Sun.Star Cebu

Comelec Cebu City set to distribute honorarium­s of poll workers


THE Commission on Elections (Comelec) in Cebu City is set to release honorarium­s to all teachers from public and private schools who served as poll workers during the May 9, 2022 national and local elections.

Marilou Paredes, acting election officer of Cebu City South District, told reporters on Friday, May 13, that the Comelec will begin its payout on May 23.

Paredes said for the south district alone, the Comelec has allocated P25 million for the poll workers’ honoraria.

According to Paredes, chairperso­ns of the electoral boards will receive an honorarium worth P7,000, while the poll clerk and member will receive P6,000 each, and the support staff will get P3,000.

On top of their honoraria, poll workers will also receive a transporta­tion allowance worth P2,000, and communicat­ion and anti-Covid allowance worth P500 each.

Paredes said poll workers should present their appointmen­t papers as proof that they rendered service during the election together with correspond­ing Bureau of Internal Revenue forms for taxes.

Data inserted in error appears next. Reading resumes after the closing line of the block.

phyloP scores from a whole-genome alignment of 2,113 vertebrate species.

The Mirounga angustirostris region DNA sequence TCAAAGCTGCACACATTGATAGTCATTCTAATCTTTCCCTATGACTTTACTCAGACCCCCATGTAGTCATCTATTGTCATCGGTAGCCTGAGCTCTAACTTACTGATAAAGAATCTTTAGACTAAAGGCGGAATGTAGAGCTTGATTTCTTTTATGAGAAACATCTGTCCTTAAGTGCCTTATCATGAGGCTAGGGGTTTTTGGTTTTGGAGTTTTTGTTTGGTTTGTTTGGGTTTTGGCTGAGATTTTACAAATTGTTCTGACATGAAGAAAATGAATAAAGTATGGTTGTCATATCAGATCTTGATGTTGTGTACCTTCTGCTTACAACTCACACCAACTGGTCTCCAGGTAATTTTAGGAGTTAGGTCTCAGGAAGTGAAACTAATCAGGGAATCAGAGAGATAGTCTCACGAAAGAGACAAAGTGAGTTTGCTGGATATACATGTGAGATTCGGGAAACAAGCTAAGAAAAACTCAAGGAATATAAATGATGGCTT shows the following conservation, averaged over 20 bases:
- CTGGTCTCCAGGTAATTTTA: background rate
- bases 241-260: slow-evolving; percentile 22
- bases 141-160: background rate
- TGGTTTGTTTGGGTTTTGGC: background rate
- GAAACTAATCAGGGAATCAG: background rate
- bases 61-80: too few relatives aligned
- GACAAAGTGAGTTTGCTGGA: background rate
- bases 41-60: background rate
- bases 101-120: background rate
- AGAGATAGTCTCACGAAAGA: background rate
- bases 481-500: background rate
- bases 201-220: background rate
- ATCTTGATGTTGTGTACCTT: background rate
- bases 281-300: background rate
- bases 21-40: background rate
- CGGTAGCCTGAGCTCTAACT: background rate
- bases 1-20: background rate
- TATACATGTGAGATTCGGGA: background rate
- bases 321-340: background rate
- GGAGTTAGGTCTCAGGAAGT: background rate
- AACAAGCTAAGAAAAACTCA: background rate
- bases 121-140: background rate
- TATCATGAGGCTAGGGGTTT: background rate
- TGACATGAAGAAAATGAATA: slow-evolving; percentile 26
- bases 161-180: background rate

The election officer also mentioned that they are now preparing for the delivery of documents such as copies of election returns, minutes of the election, secure digital or SD cards, and other important documents.

Paredes said these will be transporte­d to Comelec’s central office in Manila on Saturday, May 14.

However, the local polling body is having a dilemma after finding out that some teachers failed to forward the required documents to their office.

Paredes said the documents were placed by the teachers inside ballot boxes that were already sealed and cannot be opened.

An authority to open the ballot boxes coming from the Comelec’s central office is necessary before they can access the boxes to avoid suspicions of fraud, said Paredes.

The election official said the teachers were possibly so tired that they forgot the procedure.

The general elections this year started early at 6 a.m. to prevent long lines at voting centers, but this still occurred in some areas in the country as some vote counting machines malfunctio­ned.

Voting centers closed at 7 p.m., but electoral boards allowed voters to cast their votes beyond the deadline as long as they were in the vicinity of their precincts.

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